Facing eviction from state-owned property, West Kingston residents plea for mercy
Erica Virtue, Sunday Gleaner Writer
Nearly 50 persons, including 21 children and several elderly, are staring eviction in the face from the only place they have called home for years. The residents of a property at 87 Beeston Street in downtown Kingston have been given 90 days by the National Land Agency (NLA) to leave or be kicked off the premises which once housed the Rent Board and the Traffic Court.
"We were in the process of doing some cleaning up one day when a man came through the gate and caused everybody to freeze after he told us that he was here to give us notice," one resident told The Sunday Gleaner.
The resident said to the best of his knowledge no one at the premises had ever been written to, or told to leave, prior to the eviction notices being served.
Now they are pleading for mercy.
"We have no rights here and we are only squatters here but what we are saying is that we are still human beings and we are saying that squatter or no squatter, we still have life. We are expecting and pleading for some mercy," declared Canute Pinnock, who has lived at the premises for some 20 years.
"I am thinking that we should get justice and while you cannot fight the person for what he has, we deserve consideration. I accept that what is owned by somebody is his and he has rights to it," added Pinnock.
According to Pinnock, he was one of the first persons to move into the premises after the state agencies closed their doors.
He said after the courthouse was closed, there was nobody there to take care of the property so he was one of two persons asked to live there and prevent people from scrapping the building.
Since then, he has lived at the premises rent free and has nowhere to go when he is evicted.
"I know that from you are a squatter that you have no power, you have no resistance and nothing to show, so what I'm preparing for is the day of execution to come," said Pinnock, who is known to the residents as 'Preacher'.
"I believe that justice is to know that the people are poor and don't have it but they need help.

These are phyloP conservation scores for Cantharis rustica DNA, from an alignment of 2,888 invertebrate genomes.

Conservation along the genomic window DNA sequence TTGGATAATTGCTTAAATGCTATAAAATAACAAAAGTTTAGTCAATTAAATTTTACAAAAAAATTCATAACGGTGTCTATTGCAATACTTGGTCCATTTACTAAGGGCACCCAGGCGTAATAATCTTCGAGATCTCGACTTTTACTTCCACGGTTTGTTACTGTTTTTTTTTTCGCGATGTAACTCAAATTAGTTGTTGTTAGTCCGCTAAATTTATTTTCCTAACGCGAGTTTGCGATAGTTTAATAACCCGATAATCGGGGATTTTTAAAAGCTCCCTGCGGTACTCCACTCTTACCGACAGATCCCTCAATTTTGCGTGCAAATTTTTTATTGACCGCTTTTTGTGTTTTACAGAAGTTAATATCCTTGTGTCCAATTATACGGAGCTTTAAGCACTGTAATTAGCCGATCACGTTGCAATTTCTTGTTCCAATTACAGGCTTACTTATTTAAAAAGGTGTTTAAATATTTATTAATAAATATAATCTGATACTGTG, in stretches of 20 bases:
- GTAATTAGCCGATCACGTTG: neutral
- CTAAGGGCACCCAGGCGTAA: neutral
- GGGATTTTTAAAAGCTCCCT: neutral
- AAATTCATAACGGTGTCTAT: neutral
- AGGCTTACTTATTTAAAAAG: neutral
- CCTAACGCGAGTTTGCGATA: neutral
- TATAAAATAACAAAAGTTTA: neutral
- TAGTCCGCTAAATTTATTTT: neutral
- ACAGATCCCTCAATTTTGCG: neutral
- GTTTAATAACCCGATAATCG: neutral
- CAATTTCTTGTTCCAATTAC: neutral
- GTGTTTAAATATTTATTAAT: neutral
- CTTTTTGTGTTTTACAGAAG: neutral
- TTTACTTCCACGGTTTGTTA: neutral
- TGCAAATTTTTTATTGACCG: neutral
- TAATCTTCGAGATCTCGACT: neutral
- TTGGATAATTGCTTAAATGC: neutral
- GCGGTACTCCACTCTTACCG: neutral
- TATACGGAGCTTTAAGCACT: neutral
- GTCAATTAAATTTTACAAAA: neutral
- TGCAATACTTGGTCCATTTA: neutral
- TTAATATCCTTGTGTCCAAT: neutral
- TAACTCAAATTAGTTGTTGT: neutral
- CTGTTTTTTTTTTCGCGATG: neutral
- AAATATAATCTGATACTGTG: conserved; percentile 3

"We are willing and over willing to relocate but we are among the living and we want some mercy from the State," added Pinnock.
He was supported by another resident who was adamant that she moved her family to the premises because she had nowhere else to go.
"I don't have a freeness mentality and I am willing to pay what I can," said Jacqueline Smith, as her young children looked on.
The eviction notice makes it clear that the residents must "quit illegally occupied government lands".
"TAKE NOTICE, that you are hereby required to cease occupation and deliver up possession of, and remove any fencing and/or temporary structure(s) erected by you on land at 87 Beeston Street. AND TAKE NOTICE that if you fail to cease occupation, vacate and deliver up possession of the said property as required under the terms of this notice, you will be forcibly evicted," states the document, signed by an attorney for the commissioner of lands.
Nowhere to go
But as they cry for mercy, the residents claim they have nowhere else to go.
"Nobody ever said anything to me in the 12 years I live here until the man come with the papers. Other people were here before me," one resident said.
For one parent, the uncertainty hanging over the children's heads is "worrisome".
"Is the same reason why I move here, you know. I didn't have anywhere to go and then I find somewhere to rest my head and that of my children," said the resident.
"I know we are all here illegally. That is a fact. But you can't just toss people out in the streets like that," he added.
The residents have turned to the political directorate for help and the councillor for the area, Donovan Samuels (Tivoli Gardens Division), told The Sunday Gleaner that he is moving to assist them.
"I have been trying to get word from the National Land Agency following discussions I had with Member of Parliament Desmond McKenzie, but what I have been able to ascertain so far is that if the property is for sale or slated for development, there is nothing that can be done," said Samuels.
"The only thing we can do right now is try to negotiate a longer time until they are able to find alternative accommodation," added Samuels.
He said the occupants have, at different times, pooled resources to repair sections of the building and clear the sewerage pit.
The Sunday Gleaner was unsuccessful in its attempt to get a comment from the NLA last week.
Photos by Norman Grindley/Chief Photographer
- Squatter's rights
Under the law, the residents of the government property on Beeston Street in downtown Kingston have no rights to the premises.
Jamaican law acknowledges "squatter's rights" which has its foundation in the general principle of English law that land should be made "saleable or transferable".
Under the principle, land, which is seen as the source of all wealth, must not remain idle by anyone, including the State, which can be deprived of property ownership.
However, to claim government land the squatters' occupation must exceed 60 years.
In the case of illegal occupation of lands privately owned and captured by occupants, they have 12 years after which they can claim "squatters' rights".